His advice: “Go try [treatment, AA or another 12-Step program] for 30 days. After 30 days, do it for 60 days, then six months, then a year.” The longer you stay in recovery, the more you’ll probably want to stay in it, he says. “The one thing I love about the program is that you have to want to be there.”
In 1987, Kim was 23 years old and going to court-reporting college. Although she was a good student, her sleeping schedule was pretty messed up because of her drug use, and so she didn’t make it to school for the required amount of time. Her family stepped in and helped her find a 28-day program.
“When I first found recovery, although I stayed sober for eight years, I didn’t fully understand my dilemma,” says Kim. “I just thought that drugs and alcohol were bad. I didn’t get that they were just a symptom of the problem. My problem was my thinking.”
After eight years of sobriety, Kim found herself addicted to a new drug for a few years. She went back to the 12-Step meetings and got sober again, was clean for ten more years, and then thought she could have an occasional alcoholic drink. “Although I didn’t drink very often, every time I did, I overdid it,” she says. Once again, she found herself back at the meetings and says she can finally acknowledge that she is different than other people; she’s an addict.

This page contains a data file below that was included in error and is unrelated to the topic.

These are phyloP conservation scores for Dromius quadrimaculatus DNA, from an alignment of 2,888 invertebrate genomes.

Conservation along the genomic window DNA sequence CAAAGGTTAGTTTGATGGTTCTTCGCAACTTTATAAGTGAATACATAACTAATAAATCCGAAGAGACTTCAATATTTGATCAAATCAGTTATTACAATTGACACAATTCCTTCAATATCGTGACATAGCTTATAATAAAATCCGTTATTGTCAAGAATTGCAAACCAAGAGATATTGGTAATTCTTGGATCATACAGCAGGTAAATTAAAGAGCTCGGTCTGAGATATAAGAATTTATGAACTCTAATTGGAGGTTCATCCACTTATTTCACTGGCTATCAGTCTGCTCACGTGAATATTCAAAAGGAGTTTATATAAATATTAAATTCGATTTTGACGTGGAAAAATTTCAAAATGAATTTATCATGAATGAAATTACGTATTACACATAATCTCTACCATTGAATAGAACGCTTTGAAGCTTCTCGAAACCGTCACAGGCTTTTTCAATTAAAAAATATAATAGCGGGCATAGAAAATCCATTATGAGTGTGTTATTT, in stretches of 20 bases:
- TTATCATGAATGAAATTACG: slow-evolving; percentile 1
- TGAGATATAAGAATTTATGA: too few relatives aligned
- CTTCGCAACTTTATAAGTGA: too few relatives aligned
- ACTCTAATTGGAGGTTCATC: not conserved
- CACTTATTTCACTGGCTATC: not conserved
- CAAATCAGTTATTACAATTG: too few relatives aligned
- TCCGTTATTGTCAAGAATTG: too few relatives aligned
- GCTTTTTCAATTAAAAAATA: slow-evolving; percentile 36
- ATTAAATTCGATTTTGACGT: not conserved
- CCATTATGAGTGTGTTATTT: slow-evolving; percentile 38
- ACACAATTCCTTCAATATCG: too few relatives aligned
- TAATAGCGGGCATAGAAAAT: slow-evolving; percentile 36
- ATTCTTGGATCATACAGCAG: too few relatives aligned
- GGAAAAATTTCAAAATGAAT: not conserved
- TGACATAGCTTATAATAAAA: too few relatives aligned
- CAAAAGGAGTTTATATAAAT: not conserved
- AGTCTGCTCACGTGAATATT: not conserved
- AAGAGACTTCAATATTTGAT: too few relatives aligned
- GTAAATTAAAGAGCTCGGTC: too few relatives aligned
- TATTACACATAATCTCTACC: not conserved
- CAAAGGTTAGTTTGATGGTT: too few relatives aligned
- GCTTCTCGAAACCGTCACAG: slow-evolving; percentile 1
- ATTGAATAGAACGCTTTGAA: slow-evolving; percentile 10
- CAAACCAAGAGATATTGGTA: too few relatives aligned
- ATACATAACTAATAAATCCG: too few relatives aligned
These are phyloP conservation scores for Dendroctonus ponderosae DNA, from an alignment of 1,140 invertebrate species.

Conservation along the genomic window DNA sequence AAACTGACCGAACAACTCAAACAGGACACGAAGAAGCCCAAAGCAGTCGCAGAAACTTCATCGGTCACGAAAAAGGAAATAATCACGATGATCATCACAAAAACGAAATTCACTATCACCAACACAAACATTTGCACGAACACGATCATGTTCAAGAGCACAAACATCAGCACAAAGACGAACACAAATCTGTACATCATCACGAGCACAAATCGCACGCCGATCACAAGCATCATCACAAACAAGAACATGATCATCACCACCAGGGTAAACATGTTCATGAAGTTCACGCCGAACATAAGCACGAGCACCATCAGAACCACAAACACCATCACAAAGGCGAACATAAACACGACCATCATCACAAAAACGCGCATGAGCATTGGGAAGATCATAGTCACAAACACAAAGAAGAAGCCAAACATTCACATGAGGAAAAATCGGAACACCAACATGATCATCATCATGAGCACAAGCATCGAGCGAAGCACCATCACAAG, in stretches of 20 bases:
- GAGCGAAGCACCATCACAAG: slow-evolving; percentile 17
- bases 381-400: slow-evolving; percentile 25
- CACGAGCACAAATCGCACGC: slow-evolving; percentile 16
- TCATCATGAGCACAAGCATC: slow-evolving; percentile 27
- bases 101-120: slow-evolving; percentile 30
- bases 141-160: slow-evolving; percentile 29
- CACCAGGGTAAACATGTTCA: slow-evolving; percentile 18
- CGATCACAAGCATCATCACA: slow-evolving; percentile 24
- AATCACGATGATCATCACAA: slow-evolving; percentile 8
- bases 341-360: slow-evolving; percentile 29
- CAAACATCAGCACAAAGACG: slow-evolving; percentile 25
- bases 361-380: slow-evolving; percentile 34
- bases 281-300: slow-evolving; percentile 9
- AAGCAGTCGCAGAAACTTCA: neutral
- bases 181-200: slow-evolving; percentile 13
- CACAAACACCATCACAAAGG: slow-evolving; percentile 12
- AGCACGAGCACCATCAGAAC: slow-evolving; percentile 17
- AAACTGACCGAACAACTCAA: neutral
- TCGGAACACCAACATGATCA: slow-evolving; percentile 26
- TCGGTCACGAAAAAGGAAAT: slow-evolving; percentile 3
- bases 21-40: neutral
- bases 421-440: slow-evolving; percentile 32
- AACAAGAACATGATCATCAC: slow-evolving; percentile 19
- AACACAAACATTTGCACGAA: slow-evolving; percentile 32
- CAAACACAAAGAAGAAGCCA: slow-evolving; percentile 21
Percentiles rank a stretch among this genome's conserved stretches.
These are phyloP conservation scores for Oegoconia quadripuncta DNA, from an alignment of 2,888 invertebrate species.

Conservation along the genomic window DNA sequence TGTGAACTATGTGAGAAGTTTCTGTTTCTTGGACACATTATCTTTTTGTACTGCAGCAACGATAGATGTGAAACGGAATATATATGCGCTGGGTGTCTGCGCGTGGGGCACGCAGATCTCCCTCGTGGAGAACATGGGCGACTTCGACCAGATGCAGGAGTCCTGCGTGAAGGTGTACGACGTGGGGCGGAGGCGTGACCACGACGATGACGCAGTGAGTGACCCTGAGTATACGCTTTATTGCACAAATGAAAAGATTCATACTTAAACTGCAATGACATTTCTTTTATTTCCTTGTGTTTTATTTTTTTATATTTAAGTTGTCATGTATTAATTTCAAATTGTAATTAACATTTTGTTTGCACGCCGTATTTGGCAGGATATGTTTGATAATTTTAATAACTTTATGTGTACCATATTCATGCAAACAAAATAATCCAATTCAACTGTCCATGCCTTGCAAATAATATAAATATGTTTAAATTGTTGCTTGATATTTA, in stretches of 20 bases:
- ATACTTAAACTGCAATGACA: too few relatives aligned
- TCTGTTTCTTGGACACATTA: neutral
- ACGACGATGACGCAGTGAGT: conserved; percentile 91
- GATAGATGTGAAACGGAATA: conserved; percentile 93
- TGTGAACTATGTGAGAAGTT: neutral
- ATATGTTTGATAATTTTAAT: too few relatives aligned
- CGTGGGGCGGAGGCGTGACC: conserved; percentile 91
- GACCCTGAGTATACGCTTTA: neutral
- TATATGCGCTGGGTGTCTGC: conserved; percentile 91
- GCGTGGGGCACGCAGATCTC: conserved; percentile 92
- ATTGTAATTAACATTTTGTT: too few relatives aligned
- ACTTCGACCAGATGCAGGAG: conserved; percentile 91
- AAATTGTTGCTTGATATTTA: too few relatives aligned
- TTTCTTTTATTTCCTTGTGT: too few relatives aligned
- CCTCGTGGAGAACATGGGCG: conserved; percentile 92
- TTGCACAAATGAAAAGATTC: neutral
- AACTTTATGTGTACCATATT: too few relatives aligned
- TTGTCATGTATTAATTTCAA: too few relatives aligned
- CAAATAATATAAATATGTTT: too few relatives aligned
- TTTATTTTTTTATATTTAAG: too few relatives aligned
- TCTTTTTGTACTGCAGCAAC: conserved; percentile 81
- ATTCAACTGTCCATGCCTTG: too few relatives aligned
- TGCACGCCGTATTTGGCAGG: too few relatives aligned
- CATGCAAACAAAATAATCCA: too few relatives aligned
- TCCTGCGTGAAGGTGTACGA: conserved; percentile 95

Kim has now been in recovery for over 28 years and says that not being in recovery is actually harder. “Getting help absolutely changed the course of my life. If I didn’t have the solution to the disease of addiction, I’d be stuck in it for life,” she says.
Her advice: “Go to a meeting. Meetings, meetings, meetings. All the answers are there. Get a sponsor. Work the 12 Steps. And keep going to meetings. Don’t ever not go to meetings.”
Written by Sarah E. Ludwig